And Pfefferle is blogging along the way.

    Lee Ann Roripaugh (Makura No Soshi: A Woman Who Loves Insects) is back from adventures.
    My cat, Kenji (a.k.a. The Pickle), died of a sudden heart attack in early July this summer. I have been too depressed about it to consider mentioning it on the blog it until now. At least it was instant. But Yuki and Muku witnessed it, and they were both extremely upset about it for quite a long time. When it happened, Yuki kept grabbing Kenji by his throat, and shaking him, and then she'd just look at me and cry.

    My Japanese mother, who has been battling just the very early stages of adult onset diabetes, has freakishly decided that since adult onset diabetes is potentially hereditary, I must now logically have adult onset diabetes myself. She keeps calling me on the telephone to tell me what I can and cannot eat. "You in exact same boat as me, and it suck. You can't eat any more carbo. What you eat today? No! You can't eat that when have diabetes! You going to lose eyes and get leg cut off!" Recitations of my exceedingly normal glucose levels in my most recent bloodwork do not seem to have any effect.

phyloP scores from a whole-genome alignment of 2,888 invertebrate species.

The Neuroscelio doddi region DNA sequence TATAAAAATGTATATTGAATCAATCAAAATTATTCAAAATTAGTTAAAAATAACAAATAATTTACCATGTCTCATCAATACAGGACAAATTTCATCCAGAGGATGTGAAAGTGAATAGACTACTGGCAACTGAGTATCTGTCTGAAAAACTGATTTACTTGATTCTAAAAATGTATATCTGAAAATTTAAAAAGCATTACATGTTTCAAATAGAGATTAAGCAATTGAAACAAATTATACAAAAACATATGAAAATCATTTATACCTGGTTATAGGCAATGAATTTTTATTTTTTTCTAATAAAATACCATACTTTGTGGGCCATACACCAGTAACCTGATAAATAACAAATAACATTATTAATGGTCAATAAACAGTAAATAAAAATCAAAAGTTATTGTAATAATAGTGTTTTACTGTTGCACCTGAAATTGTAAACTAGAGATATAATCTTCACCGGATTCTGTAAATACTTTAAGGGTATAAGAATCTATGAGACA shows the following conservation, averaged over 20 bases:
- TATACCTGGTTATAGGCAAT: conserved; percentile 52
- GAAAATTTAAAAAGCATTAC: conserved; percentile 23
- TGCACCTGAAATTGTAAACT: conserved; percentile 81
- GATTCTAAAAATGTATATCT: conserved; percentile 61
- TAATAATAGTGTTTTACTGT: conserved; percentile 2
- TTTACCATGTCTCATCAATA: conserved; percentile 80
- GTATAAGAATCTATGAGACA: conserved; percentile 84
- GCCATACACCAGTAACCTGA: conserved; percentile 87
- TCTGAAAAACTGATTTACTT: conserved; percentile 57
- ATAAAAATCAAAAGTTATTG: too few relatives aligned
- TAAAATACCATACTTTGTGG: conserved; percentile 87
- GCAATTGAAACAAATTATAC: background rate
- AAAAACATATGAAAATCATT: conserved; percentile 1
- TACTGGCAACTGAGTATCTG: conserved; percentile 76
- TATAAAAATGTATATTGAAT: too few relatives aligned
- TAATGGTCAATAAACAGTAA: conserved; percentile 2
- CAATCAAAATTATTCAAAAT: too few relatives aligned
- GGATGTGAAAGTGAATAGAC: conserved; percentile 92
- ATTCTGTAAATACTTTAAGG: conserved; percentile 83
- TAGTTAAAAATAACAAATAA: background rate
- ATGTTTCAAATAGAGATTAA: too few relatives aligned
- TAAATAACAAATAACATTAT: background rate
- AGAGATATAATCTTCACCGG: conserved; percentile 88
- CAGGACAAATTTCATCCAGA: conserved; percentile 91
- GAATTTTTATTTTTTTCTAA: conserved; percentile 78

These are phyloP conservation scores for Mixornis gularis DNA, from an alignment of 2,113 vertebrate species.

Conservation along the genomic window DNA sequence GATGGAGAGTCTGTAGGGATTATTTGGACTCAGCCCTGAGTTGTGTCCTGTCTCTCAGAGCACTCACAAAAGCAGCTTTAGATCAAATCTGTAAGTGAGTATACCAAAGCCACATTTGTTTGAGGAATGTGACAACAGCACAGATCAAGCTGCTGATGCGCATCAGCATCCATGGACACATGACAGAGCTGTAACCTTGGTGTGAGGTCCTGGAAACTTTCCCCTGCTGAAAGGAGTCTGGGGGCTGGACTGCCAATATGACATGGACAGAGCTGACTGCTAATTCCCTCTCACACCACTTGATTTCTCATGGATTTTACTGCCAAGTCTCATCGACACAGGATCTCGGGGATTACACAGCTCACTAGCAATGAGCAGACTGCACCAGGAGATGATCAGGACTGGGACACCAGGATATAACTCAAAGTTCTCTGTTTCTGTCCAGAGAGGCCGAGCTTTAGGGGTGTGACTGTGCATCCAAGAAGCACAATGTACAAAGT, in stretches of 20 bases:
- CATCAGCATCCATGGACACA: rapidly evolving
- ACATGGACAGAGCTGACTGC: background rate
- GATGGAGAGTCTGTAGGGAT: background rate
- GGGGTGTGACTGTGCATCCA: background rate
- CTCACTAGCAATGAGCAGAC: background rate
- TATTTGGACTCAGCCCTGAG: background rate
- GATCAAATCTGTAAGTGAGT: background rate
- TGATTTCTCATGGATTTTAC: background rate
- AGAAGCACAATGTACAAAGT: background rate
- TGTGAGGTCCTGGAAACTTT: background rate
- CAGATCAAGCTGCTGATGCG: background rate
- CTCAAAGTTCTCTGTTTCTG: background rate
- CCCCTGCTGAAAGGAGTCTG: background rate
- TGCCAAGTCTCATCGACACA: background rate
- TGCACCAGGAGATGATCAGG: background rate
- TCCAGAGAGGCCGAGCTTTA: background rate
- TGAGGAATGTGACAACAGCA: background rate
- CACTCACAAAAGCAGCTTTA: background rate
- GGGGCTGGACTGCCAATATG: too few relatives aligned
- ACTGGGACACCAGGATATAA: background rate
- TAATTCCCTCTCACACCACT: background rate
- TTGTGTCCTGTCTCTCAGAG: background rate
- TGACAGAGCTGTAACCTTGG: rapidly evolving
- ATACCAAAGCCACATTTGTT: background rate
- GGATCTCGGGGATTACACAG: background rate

Joe Duemer tries to sneak around death:
    I admit it, I think about posterity. I like to imagine someone reading my poems after I am dead. One way of thrusting one's self into the future is to publish. Books disappear into libraries, where they become little time capsules. Not all time capsules get dug up, though. How, then, to maximize the possibility of, say, an undergraduate in Iowa in say, 2204, pulling a book off the shelf* & reading a poem by Joseph Duemer? It seems that being published in anthologies might produce a kind of shotgun effect in driving my birdshot into the future.